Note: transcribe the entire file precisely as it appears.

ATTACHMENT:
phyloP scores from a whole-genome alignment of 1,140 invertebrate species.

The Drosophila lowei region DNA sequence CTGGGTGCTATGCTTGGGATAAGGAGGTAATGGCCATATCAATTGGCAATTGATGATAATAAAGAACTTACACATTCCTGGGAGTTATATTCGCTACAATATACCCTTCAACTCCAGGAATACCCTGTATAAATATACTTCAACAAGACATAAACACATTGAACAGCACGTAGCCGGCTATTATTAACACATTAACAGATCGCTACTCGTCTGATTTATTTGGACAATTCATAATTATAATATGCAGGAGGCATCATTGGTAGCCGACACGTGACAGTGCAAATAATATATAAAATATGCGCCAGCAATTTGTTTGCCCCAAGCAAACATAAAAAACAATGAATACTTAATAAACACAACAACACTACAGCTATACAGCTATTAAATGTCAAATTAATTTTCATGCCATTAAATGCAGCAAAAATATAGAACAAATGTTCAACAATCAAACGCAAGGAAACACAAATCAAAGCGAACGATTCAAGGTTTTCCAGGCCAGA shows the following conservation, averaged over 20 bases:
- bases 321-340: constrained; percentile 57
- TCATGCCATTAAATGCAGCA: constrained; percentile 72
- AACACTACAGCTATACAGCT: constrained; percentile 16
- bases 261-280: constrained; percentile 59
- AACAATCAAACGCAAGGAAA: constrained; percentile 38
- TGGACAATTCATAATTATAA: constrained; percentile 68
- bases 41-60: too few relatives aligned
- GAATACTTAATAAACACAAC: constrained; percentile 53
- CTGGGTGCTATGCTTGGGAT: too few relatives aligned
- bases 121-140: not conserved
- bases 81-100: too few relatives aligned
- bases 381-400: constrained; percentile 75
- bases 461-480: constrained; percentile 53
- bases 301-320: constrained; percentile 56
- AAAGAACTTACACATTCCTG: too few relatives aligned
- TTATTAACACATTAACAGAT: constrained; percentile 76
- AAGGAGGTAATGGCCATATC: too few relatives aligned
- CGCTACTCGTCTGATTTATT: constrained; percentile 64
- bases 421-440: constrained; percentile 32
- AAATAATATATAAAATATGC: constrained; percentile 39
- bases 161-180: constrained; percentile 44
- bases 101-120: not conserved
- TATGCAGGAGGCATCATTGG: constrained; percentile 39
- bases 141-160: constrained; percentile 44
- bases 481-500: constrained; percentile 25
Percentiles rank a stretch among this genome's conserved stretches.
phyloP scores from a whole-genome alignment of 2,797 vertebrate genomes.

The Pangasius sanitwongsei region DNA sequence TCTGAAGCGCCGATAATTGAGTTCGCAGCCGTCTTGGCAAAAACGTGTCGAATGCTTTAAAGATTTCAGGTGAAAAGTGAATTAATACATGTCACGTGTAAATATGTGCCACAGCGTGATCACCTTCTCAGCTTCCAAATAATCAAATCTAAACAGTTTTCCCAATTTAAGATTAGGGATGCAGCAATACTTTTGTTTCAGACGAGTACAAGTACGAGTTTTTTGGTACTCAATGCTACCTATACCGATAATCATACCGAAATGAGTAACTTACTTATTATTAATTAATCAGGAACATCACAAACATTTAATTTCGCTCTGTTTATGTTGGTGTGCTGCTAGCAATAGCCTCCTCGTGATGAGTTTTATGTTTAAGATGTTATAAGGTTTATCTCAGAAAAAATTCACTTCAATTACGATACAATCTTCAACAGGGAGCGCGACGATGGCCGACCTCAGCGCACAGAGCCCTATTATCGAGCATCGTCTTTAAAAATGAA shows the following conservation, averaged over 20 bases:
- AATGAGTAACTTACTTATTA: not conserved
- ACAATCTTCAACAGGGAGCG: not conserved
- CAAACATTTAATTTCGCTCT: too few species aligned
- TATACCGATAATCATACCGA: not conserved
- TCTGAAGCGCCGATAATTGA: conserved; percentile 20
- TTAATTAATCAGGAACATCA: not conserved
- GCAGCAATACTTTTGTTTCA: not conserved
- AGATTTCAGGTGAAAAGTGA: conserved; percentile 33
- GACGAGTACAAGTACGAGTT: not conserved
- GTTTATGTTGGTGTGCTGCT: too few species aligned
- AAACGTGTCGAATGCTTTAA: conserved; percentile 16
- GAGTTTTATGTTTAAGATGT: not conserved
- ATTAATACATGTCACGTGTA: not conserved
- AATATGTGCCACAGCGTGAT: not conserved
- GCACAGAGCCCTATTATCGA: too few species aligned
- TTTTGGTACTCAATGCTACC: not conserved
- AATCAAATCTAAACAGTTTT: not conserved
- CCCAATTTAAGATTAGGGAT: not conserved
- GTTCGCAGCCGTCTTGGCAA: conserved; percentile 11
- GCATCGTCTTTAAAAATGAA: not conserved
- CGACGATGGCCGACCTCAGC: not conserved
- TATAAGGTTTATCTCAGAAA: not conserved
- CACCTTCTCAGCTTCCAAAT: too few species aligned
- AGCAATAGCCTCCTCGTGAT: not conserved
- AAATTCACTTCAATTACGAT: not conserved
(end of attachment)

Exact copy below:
phyloP scores from a whole-genome alignment of 1,140 invertebrate species.

The Drosophila lowei region DNA sequence CTGGGTGCTATGCTTGGGATAAGGAGGTAATGGCCATATCAATTGGCAATTGATGATAATAAAGAACTTACACATTCCTGGGAGTTATATTCGCTACAATATACCCTTCAACTCCAGGAATACCCTGTATAAATATACTTCAACAAGACATAAACACATTGAACAGCACGTAGCCGGCTATTATTAACACATTAACAGATCGCTACTCGTCTGATTTATTTGGACAATTCATAATTATAATATGCAGGAGGCATCATTGGTAGCCGACACGTGACAGTGCAAATAATATATAAAATATGCGCCAGCAATTTGTTTGCCCCAAGCAAACATAAAAAACAATGAATACTTAATAAACACAACAACACTACAGCTATACAGCTATTAAATGTCAAATTAATTTTCATGCCATTAAATGCAGCAAAAATATAGAACAAATGTTCAACAATCAAACGCAAGGAAACACAAATCAAAGCGAACGATTCAAGGTTTTCCAGGCCAGA shows the following conservation, averaged over 20 bases:
- bases 321-340: constrained; percentile 57
- TCATGCCATTAAATGCAGCA: constrained; percentile 72
- AACACTACAGCTATACAGCT: constrained; percentile 16
- bases 261-280: constrained; percentile 59
- AACAATCAAACGCAAGGAAA: constrained; percentile 38
- TGGACAATTCATAATTATAA: constrained; percentile 68
- bases 41-60: too few relatives aligned
- GAATACTTAATAAACACAAC: constrained; percentile 53
- CTGGGTGCTATGCTTGGGAT: too few relatives aligned
- bases 121-140: not conserved
- bases 81-100: too few relatives aligned
- bases 381-400: constrained; percentile 75
- bases 461-480: constrained; percentile 53
- bases 301-320: constrained; percentile 56
- AAAGAACTTACACATTCCTG: too few relatives aligned
- TTATTAACACATTAACAGAT: constrained; percentile 76
- AAGGAGGTAATGGCCATATC: too few relatives aligned
- CGCTACTCGTCTGATTTATT: constrained; percentile 64
- bases 421-440: constrained; percentile 32
- AAATAATATATAAAATATGC: constrained; percentile 39
- bases 161-180: constrained; percentile 44
- bases 101-120: not conserved
- TATGCAGGAGGCATCATTGG: constrained; percentile 39
- bases 141-160: constrained; percentile 44
- bases 481-500: constrained; percentile 25
Percentiles rank a stretch among this genome's conserved stretches.
phyloP scores from a whole-genome alignment of 2,797 vertebrate genomes.

The Pangasius sanitwongsei region DNA sequence TCTGAAGCGCCGATAATTGAGTTCGCAGCCGTCTTGGCAAAAACGTGTCGAATGCTTTAAAGATTTCAGGTGAAAAGTGAATTAATACATGTCACGTGTAAATATGTGCCACAGCGTGATCACCTTCTCAGCTTCCAAATAATCAAATCTAAACAGTTTTCCCAATTTAAGATTAGGGATGCAGCAATACTTTTGTTTCAGACGAGTACAAGTACGAGTTTTTTGGTACTCAATGCTACCTATACCGATAATCATACCGAAATGAGTAACTTACTTATTATTAATTAATCAGGAACATCACAAACATTTAATTTCGCTCTGTTTATGTTGGTGTGCTGCTAGCAATAGCCTCCTCGTGATGAGTTTTATGTTTAAGATGTTATAAGGTTTATCTCAGAAAAAATTCACTTCAATTACGATACAATCTTCAACAGGGAGCGCGACGATGGCCGACCTCAGCGCACAGAGCCCTATTATCGAGCATCGTCTTTAAAAATGAA shows the following conservation, averaged over 20 bases:
- AATGAGTAACTTACTTATTA: not conserved
- ACAATCTTCAACAGGGAGCG: not conserved
- CAAACATTTAATTTCGCTCT: too few species aligned
- TATACCGATAATCATACCGA: not conserved
- TCTGAAGCGCCGATAATTGA: conserved; percentile 20
- TTAATTAATCAGGAACATCA: not conserved
- GCAGCAATACTTTTGTTTCA: not conserved
- AGATTTCAGGTGAAAAGTGA: conserved; percentile 33
- GACGAGTACAAGTACGAGTT: not conserved
- GTTTATGTTGGTGTGCTGCT: too few species aligned
- AAACGTGTCGAATGCTTTAA: conserved; percentile 16
- GAGTTTTATGTTTAAGATGT: not conserved
- ATTAATACATGTCACGTGTA: not conserved
- AATATGTGCCACAGCGTGAT: not conserved
- GCACAGAGCCCTATTATCGA: too few species aligned
- TTTTGGTACTCAATGCTACC: not conserved
- AATCAAATCTAAACAGTTTT: not conserved
- CCCAATTTAAGATTAGGGAT: not conserved
- GTTCGCAGCCGTCTTGGCAA: conserved; percentile 11
- GCATCGTCTTTAAAAATGAA: not conserved
- CGACGATGGCCGACCTCAGC: not conserved
- TATAAGGTTTATCTCAGAAA: not conserved
- CACCTTCTCAGCTTCCAAAT: too few species aligned
- AGCAATAGCCTCCTCGTGAT: not conserved
- AAATTCACTTCAATTACGAT: not conserved